Five Great Books to Introduce You to Icelandic Literature
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In many ways, the books on this list are intrinsically bound by the Icelandic landscape. It would seem no matter which Icelandic book one reads, the barren expanses, the flat greenery at the centre of the island, the ice sheets and glaciers, the jagged volcanic rock and black sand shores are never far away. It’s a small island with a landmass of just over 100,000 square kilometres. There’s no escape from the terrain, the sea, the elements.
And I feel now, perhaps more so than when I visited the country with my copy of Hrafnkel’s Saga in hand, that Iceland is very much a nation in unison with its surroundings. Its 332,000 people adapted long ago and have used their isolation to their benefit, reaping all that the sea and the land have to offer. And it’s because of this unison, because of their sequestered existence, that the geographical details of the island seep so heavily into the literature, almost as if it is another character itself. Iceland makes for incredibly theatrical backdrops. Theirs is a stark, cold beauty of open spaces and dramatic edges.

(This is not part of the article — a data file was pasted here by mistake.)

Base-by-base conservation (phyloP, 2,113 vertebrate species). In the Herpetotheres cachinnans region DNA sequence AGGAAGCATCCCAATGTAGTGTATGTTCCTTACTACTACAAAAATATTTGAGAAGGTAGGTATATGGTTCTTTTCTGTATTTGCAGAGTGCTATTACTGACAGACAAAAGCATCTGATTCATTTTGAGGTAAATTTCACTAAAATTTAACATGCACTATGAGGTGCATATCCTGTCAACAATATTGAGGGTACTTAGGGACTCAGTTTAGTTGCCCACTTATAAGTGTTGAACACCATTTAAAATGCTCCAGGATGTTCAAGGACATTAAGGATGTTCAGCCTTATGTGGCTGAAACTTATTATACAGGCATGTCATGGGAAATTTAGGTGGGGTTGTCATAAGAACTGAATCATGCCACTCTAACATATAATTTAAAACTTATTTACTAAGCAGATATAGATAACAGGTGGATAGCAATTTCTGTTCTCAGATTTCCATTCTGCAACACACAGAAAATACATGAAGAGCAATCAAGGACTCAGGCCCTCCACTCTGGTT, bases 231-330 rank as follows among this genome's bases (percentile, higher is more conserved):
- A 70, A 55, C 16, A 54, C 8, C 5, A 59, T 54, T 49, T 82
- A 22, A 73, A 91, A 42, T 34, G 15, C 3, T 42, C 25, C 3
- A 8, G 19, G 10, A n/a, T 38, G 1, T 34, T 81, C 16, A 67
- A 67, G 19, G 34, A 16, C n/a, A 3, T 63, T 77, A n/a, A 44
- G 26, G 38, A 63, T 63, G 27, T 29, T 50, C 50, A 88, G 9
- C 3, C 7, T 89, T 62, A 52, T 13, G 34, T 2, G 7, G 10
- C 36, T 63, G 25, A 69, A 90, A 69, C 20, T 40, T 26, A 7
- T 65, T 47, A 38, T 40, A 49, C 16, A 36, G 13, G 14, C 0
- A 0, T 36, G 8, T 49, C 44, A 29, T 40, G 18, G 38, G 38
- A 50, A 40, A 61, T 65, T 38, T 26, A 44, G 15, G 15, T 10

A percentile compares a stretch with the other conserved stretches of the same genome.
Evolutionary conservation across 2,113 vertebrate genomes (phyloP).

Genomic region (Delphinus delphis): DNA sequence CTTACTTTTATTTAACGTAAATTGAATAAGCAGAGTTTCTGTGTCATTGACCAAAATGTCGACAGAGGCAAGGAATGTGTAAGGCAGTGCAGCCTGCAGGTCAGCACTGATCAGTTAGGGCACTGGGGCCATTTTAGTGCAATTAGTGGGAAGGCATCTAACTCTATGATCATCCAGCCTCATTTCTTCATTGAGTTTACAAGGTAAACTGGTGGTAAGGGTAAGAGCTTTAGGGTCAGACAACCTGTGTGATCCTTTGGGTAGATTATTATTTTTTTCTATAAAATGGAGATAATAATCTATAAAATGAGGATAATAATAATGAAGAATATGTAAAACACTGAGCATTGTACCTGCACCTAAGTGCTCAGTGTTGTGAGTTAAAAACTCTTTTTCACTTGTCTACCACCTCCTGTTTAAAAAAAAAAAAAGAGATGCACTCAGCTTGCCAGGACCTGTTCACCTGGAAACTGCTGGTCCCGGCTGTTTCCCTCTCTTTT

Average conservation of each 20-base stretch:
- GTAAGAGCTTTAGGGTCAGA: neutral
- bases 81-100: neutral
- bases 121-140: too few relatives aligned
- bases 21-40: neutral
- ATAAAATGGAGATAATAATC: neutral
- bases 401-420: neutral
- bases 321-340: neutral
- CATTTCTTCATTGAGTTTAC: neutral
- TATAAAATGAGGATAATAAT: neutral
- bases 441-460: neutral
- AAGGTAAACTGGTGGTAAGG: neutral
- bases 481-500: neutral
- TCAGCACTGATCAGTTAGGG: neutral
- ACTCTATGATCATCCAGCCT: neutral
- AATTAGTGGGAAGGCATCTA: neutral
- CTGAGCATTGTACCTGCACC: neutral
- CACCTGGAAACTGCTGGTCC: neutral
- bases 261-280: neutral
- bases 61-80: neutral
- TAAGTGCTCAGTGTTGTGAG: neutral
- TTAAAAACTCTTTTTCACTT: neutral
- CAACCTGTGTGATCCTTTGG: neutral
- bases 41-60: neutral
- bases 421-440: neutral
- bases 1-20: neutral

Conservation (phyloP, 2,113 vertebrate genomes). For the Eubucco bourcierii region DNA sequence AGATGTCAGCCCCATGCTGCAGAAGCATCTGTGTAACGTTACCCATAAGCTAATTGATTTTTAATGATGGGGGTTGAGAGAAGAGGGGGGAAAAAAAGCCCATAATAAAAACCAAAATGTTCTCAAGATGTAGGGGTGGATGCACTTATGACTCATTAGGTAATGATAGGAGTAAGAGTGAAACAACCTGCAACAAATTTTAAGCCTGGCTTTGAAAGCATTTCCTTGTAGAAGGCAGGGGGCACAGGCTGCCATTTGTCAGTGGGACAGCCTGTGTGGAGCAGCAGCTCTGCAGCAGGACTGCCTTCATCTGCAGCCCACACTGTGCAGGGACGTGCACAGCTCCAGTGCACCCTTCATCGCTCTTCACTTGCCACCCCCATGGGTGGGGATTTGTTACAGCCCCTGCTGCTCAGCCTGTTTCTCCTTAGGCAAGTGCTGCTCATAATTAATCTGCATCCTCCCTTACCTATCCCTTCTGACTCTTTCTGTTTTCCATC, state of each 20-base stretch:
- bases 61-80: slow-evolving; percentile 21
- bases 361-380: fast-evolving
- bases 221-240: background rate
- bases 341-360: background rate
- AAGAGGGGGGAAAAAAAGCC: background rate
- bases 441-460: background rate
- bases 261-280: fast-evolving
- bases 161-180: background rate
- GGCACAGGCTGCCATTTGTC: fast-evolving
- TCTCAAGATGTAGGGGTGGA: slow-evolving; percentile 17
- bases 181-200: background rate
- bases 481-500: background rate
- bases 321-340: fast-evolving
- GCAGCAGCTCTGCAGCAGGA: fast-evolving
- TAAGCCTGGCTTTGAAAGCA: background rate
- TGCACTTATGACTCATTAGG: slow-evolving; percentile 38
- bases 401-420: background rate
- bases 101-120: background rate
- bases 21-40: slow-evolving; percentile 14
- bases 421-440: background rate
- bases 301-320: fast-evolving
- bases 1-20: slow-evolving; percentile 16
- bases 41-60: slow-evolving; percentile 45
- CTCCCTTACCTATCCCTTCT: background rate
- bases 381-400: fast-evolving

Iceland is a country where one in every ten inhabitants will publish a book. A striking statistic. But a positive one. The five books below are not necessarily the best of this tremendous output, but they are excellent and they make for a well-rounded introduction to Icelandic literature; they offer a range of style and genre and they incorporate the country, the land and the people into their pages.